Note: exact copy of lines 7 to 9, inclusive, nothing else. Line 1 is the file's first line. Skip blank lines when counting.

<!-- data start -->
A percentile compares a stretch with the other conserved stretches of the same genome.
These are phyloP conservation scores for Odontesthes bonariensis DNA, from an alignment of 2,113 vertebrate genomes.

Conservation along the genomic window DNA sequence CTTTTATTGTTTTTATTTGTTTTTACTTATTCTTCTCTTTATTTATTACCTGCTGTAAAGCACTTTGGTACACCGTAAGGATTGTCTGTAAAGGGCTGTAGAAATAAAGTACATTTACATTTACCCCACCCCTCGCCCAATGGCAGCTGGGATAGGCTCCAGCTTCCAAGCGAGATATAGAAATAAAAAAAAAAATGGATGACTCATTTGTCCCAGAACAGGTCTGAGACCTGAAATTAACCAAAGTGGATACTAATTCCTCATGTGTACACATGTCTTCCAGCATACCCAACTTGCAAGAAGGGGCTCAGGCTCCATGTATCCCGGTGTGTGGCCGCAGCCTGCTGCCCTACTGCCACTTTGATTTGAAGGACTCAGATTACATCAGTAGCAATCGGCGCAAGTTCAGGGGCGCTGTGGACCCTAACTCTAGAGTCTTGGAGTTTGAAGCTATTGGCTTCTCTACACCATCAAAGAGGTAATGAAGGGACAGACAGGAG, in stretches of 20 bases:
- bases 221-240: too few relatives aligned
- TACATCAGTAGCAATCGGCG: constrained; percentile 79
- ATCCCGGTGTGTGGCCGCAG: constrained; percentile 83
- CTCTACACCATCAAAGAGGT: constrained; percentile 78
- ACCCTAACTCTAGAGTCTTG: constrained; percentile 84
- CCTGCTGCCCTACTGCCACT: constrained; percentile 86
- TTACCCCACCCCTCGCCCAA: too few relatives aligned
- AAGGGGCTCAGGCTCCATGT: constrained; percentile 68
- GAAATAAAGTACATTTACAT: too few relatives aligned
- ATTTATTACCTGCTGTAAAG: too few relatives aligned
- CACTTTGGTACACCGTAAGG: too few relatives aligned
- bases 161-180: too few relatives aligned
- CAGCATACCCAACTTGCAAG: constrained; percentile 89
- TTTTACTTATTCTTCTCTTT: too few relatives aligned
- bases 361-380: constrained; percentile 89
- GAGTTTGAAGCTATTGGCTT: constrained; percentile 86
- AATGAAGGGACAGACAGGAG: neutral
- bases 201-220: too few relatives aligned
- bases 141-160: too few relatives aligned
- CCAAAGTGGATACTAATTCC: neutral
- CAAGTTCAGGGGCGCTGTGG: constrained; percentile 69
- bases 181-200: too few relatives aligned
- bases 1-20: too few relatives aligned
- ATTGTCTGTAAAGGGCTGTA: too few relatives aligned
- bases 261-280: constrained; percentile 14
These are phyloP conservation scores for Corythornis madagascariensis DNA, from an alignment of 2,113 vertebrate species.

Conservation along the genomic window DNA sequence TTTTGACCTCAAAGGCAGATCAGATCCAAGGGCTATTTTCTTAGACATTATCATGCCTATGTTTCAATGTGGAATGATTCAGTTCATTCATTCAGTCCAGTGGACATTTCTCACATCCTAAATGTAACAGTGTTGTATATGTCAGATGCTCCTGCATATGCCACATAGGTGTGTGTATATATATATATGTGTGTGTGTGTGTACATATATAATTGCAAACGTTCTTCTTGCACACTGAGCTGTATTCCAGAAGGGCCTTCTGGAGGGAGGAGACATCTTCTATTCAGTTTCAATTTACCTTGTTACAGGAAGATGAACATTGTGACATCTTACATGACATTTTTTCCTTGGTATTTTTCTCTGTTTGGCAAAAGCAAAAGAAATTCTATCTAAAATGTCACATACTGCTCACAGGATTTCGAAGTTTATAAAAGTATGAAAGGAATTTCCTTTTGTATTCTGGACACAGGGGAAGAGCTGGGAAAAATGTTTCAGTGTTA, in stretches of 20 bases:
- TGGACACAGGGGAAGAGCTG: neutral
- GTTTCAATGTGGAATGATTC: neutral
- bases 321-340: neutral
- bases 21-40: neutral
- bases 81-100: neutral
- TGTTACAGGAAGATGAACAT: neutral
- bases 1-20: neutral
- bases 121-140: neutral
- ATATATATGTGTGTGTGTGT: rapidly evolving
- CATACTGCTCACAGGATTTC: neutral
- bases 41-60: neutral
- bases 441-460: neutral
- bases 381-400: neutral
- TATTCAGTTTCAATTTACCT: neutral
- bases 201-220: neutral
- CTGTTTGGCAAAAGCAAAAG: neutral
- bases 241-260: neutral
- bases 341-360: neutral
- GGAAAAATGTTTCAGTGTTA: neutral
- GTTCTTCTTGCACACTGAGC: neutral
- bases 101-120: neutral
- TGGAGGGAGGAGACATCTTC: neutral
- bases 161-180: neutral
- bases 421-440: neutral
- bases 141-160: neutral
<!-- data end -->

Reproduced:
- CTCTACACCATCAAAGAGGT: constrained; percentile 78
- ACCCTAACTCTAGAGTCTTG: constrained; percentile 84
- CCTGCTGCCCTACTGCCACT: constrained; percentile 86